The best way to judge the scale of the constitutional crisis in Spain is to transpose it, albeit imperfectly, to a UK context. Imagine, then, a world where Theresa May orders in police and soldiers to raid Scottish government’s offices in Edinburgh, arresting 14 senior officials in the process, and seizing independence referendum materials. Then the Chancellor, Philip Hammond, declares the financial “credit” Scottish-based agencies can receive from UK-wide entities to pay wages and order supplies is suspended, and they require Edinburgh to seek HM Treasury approval for all non-essential Scottish government spending.
Then there’s a broadcast by the Prime Minister calling Nicola Sturgeon’s unofficial referendum illegal and urging her to end her “escalation of radicalism and disobedience”, adding a threat of jail for postal workers and local authorities if they have anything to do with the regional referendum.
Then Ms Sturgeon fires back that she intends to declare unilateral independence within 48 hours of a Yes vote. That is how acrid the atmosphere in Spain has become. Hence the dangers. There is more than a whiff of confrontation in the air.
Nowhere in Europe, no stranger to separatist movements, is a state currently facing such an immediate threat to its integrity as does the Kingdom of Spain. It is almost as if the Catalans were acting on Donald Trump’s cue at the UN about the imperatives of sovereignty.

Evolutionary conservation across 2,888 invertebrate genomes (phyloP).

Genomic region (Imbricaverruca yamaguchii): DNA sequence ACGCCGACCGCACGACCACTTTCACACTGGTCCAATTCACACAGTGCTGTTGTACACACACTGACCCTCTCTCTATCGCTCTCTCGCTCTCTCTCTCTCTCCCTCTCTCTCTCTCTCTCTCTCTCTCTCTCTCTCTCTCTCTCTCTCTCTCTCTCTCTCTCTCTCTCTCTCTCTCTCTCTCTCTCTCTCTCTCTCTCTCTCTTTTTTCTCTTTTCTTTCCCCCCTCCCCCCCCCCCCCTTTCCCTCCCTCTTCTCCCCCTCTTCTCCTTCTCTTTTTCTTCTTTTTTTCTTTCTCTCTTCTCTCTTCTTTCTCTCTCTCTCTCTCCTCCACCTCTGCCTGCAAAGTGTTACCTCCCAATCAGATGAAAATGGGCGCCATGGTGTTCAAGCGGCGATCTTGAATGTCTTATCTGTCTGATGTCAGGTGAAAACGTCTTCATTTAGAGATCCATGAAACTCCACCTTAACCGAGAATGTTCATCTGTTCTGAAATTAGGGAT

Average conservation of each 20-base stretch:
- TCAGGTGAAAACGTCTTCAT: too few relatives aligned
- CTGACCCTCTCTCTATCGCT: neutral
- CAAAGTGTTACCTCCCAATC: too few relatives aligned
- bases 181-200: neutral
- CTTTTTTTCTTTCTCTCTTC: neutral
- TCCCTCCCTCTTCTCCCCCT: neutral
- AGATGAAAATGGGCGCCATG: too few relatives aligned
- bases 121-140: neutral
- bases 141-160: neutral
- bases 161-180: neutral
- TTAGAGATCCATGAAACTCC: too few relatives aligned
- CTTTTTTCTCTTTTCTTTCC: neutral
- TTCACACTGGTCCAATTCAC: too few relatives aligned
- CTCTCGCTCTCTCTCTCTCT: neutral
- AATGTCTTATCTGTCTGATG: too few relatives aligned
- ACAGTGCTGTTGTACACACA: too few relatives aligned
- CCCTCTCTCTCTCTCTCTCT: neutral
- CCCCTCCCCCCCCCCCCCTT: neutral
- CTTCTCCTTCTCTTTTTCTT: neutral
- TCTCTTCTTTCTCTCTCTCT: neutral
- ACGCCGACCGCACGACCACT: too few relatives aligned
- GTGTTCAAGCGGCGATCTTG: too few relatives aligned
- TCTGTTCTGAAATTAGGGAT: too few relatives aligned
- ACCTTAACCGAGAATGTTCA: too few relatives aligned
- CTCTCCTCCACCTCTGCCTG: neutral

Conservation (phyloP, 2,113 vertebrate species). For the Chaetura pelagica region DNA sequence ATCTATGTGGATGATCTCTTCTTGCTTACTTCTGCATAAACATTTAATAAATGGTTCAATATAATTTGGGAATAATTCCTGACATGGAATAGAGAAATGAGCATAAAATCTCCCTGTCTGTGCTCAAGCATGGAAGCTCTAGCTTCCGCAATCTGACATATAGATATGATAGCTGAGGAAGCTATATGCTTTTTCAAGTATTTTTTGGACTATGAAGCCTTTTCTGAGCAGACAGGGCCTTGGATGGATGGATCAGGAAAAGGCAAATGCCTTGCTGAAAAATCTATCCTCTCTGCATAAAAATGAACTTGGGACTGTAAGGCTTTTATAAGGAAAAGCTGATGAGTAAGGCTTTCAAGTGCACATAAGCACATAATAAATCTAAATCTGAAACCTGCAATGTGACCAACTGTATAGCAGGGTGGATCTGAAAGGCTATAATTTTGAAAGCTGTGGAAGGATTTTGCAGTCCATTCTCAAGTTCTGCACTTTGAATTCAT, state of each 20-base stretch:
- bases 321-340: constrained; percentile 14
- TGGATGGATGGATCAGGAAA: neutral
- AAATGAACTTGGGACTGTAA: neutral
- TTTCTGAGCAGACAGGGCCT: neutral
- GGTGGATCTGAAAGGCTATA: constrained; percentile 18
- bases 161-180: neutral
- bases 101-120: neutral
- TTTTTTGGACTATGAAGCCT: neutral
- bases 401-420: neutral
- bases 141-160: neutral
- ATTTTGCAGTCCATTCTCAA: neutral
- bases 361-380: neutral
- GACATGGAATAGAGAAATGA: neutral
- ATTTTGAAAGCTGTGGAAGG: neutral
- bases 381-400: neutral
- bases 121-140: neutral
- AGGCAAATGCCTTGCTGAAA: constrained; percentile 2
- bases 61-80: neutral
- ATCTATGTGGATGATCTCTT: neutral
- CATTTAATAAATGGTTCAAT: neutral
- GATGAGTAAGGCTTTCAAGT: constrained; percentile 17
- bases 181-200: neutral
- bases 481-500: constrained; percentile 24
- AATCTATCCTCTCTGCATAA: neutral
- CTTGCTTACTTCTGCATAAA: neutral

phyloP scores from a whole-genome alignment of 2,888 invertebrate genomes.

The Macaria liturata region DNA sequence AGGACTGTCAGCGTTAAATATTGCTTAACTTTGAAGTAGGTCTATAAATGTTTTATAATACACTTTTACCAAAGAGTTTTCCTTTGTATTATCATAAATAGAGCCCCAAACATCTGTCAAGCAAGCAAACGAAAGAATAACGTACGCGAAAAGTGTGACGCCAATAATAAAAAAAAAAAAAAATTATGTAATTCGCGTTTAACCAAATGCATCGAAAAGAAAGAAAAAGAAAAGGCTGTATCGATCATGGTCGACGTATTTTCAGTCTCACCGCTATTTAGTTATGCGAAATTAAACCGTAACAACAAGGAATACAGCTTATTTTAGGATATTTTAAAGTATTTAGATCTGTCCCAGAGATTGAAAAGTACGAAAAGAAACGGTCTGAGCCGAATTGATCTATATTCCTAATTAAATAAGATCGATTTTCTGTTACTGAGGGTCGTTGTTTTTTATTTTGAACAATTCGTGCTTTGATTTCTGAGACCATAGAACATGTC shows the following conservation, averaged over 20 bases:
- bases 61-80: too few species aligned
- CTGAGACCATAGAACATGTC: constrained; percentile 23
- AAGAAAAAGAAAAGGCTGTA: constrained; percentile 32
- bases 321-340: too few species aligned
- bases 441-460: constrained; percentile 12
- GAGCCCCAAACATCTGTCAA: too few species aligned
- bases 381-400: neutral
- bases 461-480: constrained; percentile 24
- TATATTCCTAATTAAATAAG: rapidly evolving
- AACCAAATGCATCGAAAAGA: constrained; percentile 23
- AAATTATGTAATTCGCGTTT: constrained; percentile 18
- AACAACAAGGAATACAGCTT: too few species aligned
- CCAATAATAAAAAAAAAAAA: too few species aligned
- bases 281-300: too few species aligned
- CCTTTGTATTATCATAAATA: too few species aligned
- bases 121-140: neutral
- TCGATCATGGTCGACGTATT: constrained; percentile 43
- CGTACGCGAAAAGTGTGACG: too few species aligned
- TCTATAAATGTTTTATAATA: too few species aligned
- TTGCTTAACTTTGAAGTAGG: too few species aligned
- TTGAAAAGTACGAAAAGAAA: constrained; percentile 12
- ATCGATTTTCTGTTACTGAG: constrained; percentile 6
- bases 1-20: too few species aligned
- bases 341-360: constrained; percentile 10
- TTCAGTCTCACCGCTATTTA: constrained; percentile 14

Plainly, matters have been allowed to drift for too long, too far. Perhaps the Spanish government hoped the problem would simply melt away of they ignored it for long enough, or that no one would take it seriously, and boycott the exercise as they did in 2014. Or they may have thought the Catalan administration was bluffing, and would think again.
On their side, the Catalans may have deliberately provoked Madrid into its state of overexcited exasperation, precisely as a way to pitch the centre against the provincial government, and to heighten tensions. It is also the case that many Catalans, at the top of the political system and throughout that prosperous land, sincerely and passionately believe in their independence, on cultural, linguistic and political grounds, and want to get on with it.
Spanish police storm Catalan buildings in fight over referendum
They are entitled to their view of course, just as the rest of Spain’s electors and government are entitled to voice theirs. The way the situation has been…